CANADIAN MARTYRS CATHOLIC CHURCH Roman Catholic Parish Pastor: Father Gabriel 250-342-6167 Invermere 250-344-6328 Golden Confession: 1/2 hour before Mass Canadian Martyrs Church 712 - 12 Ave, Invermere Saturday at 5 p.m. Sunday at 9 a.m. St. Josephâ€™s Church Highway 93-95, Radium Hot Springs Sunday at 11 a.m. Sacred Heart Parish 808 - 11 Street, Golden Saturday at 7 p.m. Sunday at 10 a.m. St. Anthonyâ€™s Mission Corner of Luck and Dunn, Canal Flats
Saturday at 4:30 p.m. (served from Kimberly)
RADIUM CHRISTIAN FELLOWSHIP For more information call 250-342-6633 or 250-347-6334 Loving God, Loving People #4 - 7553 Main Street W, Radium Sundays at 10 a.m. Bible Studies #4 - 7553 Main Street W, Radium Wednesday 7:00 p.m. Kidsâ€™ Church Edgewater Hall Thursday 6:30 p.m.
LAKE WINDERMERE ALLIANCE CHURCH
326 - 10th Ave. 250-342-9535 REV. TREVOR HAGAN Senior Pastor www.lakewindermerealliance.org
Sunday, May 11th 10:30 a.m. Worship And Life Instruction, â€œThe Theology of â€Ś.. PLAYâ€? â€œK.I.D.S.â€? Church, for children Age 3 to Grade 1; and Grades 2-6, during the Morning Service. Immediately following the Morning Service, a celebration cake and ribbon cutting ceremony will take place at Sonshine Childrenâ€™s Centre to celebrate our new playground structure.
VALLEY CHRISTIAN ASSEMBLY Hwy. 93/95 1 km north of Windermere Pastor: Murray Wittke Sunday Service 10 a.m. Worship & Word Kidâ€™s Church Provided Call the office at 250-342-9511 for more information. www.valleychristianonline.com
Sharing Truth Showing Love Following the Spirit
A18 www.invermerevalleyecho.com A18 www.invermerevalleyecho.com
Merchandise for Sale
Merchandise for Sale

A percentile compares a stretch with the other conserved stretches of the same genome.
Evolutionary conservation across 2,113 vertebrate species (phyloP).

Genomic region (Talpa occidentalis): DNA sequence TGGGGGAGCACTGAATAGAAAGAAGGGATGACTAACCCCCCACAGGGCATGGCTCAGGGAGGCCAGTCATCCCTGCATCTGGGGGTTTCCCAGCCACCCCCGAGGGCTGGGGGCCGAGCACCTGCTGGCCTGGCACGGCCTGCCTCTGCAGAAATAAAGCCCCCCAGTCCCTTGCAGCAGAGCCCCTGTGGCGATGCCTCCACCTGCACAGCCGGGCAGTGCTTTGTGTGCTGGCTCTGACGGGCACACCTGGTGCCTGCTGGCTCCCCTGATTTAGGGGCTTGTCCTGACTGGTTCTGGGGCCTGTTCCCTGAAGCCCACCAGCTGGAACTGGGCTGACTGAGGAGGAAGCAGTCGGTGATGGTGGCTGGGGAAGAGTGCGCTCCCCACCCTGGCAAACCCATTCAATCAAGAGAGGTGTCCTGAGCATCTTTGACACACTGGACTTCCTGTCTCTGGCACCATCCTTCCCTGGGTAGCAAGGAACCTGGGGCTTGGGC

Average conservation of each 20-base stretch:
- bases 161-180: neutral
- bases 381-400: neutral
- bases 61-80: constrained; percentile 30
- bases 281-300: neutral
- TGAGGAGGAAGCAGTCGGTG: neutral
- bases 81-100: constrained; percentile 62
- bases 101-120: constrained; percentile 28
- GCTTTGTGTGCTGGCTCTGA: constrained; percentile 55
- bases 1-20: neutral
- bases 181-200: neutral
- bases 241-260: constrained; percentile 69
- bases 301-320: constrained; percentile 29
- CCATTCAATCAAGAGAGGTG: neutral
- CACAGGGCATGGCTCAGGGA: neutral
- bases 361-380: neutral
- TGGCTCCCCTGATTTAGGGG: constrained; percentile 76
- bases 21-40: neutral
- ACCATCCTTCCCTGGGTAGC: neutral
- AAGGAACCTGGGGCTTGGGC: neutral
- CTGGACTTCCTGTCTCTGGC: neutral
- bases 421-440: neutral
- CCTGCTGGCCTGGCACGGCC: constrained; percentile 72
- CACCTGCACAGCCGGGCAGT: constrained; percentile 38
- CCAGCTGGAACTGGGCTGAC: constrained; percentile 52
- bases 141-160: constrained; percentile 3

Misc. for Sale
Misc. for Sale
WJS CANADA Now Hiring Community Support Workers in Golden, BC. CSW are responsible for assisting service recipients who are living independently with their physical, economic, vocational, recreational, social, emotional and daily life skills development. This position assists service recipients to achieve the greatest degree of independence and quality of life possible To apply send resume and cover letter to: Attn: Phyllis Ortynski Fax: 1-855-465-5502 Email: firstname.lastname@example.org for a detailed job description and more careers with WJS visit www.wjscanada.com
GET BACK ON TRACK! Bad credit? Bills? Unemployed? Need Money? We Lend! If you own your own home - you qualify. Pioneer Acceptance Corp. Member BBB. 1-877-987-1420 www.pioneerwest.com
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SAWMILLS FROM only $4,397 - Make money & save money with your own bandmill - Cut lumber any dimension. In stock ready to ship. Free Info & DVD: www.NorwoodSaw mills.com/400OT 1-800-5666899 Ext:400OT. STEEL BUILDINGS. Hot savings - Spring sale! 20x24 $4,348. 25x24 $4,539. 30x30 $6,197. 32x36 $7,746. 40x46 $12,116. 47x72 $17,779. One End wall included. Pioneer Steel 1-800-668-5422. www.pioneersteel.ca
Dehart Sewer And Drain is looking for a pump truck operator and/or laborer. Job is seasonal. Must have good drivers abstract. (May - Oct) $18-$22/Hr. Contact Bruce at 250-347-9803 or send resume to 250-347-2274 Vernon Service Company requires Journeyman Service Plumbers/Gasfitters, $36.00/hr Call (250)549-4444 or fax 250-549-4416
WHERE DO YOU TURN